You've been there before: you're getting ready to try out a bomb new cookie recipe (like these Nutella-stuffed chocolate chip cookies) and pulling together everything you need. Butter? Check. Flour? Check. Parchment paper? Wait—what? Maybe you ditched the directions and just went to town with the Crisco. Or you subbed out the parchment paper for its waxier cousin. Maybe you actually did have parchment paper on hand, and put it to use. Either way, there's a good chance you found yourself asking: is this really necessary?

What is it? 

A favorite of Martha Stewart's, parchment paper is basically a grease and moisture-resistant paper specially treated for oven use. Translation: your baked goods won't stick to the pan, and the paper won't melt. It takes the work out of clean-up, since you won't have to scrape the remnants of your cookies off the baking sheet. It's great for anything from cake to pizza.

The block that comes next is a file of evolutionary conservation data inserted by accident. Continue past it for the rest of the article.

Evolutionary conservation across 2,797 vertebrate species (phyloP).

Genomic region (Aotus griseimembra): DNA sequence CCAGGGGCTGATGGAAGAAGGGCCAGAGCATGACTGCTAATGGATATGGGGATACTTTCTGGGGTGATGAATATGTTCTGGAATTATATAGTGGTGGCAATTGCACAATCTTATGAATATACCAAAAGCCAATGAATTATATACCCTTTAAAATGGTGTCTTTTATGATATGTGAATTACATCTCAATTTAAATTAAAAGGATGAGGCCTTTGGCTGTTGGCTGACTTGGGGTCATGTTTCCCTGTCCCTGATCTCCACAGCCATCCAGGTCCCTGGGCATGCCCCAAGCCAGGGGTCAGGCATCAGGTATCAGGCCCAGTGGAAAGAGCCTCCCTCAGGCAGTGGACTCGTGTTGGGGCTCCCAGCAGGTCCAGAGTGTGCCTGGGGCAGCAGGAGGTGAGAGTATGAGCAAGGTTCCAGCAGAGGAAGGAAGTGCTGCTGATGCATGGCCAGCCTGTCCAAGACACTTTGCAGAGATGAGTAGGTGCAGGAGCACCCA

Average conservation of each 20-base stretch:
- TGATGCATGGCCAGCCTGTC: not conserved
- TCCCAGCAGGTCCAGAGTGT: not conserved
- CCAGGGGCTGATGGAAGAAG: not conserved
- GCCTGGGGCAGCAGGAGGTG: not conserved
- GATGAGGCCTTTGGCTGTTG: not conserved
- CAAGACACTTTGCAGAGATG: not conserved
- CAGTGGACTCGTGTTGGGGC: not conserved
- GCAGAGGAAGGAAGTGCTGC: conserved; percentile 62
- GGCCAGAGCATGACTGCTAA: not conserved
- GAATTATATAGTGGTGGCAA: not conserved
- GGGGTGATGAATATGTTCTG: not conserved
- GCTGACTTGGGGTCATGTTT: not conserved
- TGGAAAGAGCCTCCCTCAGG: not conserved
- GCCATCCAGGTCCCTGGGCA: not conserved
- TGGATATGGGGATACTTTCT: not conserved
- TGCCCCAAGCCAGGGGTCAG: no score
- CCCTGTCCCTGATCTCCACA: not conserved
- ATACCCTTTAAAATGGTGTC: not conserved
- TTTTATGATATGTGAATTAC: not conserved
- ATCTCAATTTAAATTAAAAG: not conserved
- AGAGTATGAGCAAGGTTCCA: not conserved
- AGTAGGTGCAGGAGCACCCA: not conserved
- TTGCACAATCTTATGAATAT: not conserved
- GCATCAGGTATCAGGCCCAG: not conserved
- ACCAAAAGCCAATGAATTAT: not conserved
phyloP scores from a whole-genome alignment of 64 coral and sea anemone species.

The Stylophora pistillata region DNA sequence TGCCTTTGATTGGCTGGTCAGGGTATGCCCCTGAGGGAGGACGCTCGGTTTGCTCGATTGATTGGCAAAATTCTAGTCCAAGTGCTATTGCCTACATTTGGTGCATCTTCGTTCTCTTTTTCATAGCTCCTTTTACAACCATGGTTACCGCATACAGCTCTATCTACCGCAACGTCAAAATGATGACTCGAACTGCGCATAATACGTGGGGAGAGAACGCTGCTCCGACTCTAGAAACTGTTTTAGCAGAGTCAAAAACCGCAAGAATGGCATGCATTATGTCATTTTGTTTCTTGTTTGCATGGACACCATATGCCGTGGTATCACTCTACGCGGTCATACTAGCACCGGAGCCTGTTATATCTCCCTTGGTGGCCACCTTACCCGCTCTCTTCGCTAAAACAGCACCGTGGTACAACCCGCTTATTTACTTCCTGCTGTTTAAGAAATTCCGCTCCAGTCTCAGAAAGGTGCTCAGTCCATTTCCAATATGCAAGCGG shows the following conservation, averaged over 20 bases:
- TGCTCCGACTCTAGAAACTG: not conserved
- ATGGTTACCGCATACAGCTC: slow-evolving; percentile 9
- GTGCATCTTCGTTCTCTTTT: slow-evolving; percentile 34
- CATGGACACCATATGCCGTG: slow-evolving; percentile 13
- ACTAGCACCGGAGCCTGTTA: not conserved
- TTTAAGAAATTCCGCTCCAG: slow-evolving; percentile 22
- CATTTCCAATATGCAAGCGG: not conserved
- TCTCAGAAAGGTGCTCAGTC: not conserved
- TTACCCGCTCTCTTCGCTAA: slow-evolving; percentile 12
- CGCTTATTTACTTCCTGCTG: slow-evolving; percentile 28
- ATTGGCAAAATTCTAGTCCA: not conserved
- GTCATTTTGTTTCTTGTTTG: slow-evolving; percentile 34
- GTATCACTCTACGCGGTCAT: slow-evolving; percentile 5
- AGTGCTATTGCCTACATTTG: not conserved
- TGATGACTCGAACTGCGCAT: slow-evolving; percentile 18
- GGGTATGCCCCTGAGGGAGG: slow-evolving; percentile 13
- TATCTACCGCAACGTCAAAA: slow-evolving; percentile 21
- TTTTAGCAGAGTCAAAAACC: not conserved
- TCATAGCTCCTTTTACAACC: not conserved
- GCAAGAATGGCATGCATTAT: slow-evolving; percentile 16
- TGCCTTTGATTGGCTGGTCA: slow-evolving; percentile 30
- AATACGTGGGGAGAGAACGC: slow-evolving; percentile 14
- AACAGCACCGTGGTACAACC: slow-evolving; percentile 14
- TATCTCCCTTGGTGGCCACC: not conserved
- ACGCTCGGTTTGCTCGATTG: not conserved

Can I just use wax paper instead?

chocolate, cookie
Gail Rabasca

Short answer: Yes; but it probably won't work as well.

Long answer: Wax paper is cheaper, but its thin coating of wax can melt or even burn in the oven. Parchment paper is coated in silicone, which can handle the direct heat and won't risk making your food taste like crayons. Plus, it's good for multiple uses.

Next time you find yourself with a hankering for baking, do yourself a favor and grab a sheet of parchment paper. Your cookies and your kitchen sink will thank you later.